Lord Haskel moved Amendment No. 9:

Page 2, line 4, at end insert:
("( ) No direction to make a transfer scheme shall be made before a period of one year has elapsed after the passing of this Act").

The noble Lord said: Since Second Reading we have had the Nuclear Review and the suggestion that Nuclear Electric will be sold. It would seem to be sensible to co-ordinate the sale of AEA Technology with the nuclear power sale that is proposed in this White Paper. Not to do so would almost certainly fail to get the best price for AEA Technology because more than 50 per cent. of the work of AEA Technology is nuclear. Equally, uncertainty over the future availability of AEA Technology's services would reduce the market value of the nuclear power business when it comes to be sold. If the Government want to get the maximum value from both those sales, they should co-ordinate them. This amendment encourages them to do so. I beg to move.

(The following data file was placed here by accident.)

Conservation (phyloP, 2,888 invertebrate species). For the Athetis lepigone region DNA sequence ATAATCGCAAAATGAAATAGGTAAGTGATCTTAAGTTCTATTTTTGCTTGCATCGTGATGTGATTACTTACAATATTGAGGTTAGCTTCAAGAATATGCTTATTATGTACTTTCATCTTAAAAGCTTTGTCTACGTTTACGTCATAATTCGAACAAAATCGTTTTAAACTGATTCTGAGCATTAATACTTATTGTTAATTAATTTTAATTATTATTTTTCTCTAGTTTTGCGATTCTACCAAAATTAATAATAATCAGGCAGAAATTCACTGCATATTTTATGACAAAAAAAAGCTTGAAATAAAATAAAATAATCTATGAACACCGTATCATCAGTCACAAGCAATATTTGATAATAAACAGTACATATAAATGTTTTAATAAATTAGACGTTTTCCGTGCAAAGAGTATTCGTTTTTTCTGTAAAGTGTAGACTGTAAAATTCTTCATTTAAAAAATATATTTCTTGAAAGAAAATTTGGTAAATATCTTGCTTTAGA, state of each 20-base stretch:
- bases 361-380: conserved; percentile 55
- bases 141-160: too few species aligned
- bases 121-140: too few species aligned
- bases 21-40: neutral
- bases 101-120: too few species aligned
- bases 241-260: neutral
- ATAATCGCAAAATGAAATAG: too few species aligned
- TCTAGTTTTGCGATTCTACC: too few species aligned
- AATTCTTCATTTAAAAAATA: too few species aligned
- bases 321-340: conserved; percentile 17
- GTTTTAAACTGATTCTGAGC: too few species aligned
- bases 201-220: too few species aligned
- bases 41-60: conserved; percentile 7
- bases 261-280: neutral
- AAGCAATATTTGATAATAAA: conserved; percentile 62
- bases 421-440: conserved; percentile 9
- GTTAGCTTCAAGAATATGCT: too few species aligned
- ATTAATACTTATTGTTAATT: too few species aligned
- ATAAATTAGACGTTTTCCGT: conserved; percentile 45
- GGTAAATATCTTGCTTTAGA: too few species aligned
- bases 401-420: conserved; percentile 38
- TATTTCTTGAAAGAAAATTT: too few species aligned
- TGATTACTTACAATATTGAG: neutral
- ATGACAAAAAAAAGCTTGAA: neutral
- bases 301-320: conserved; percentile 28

Lord Fraser of Carmyllie: As I indicated previously, the Government's aim in this legislation is to keep sale options open. One element of that strategy involves preserving the possibility of early or late vesting. Once the transfer scheme powers have been used to vest property, rights and liabilities of the authority in a transferee, then in general the property concerned cannot be re-vested by the scheme.

17 Jul 1995 : Column 51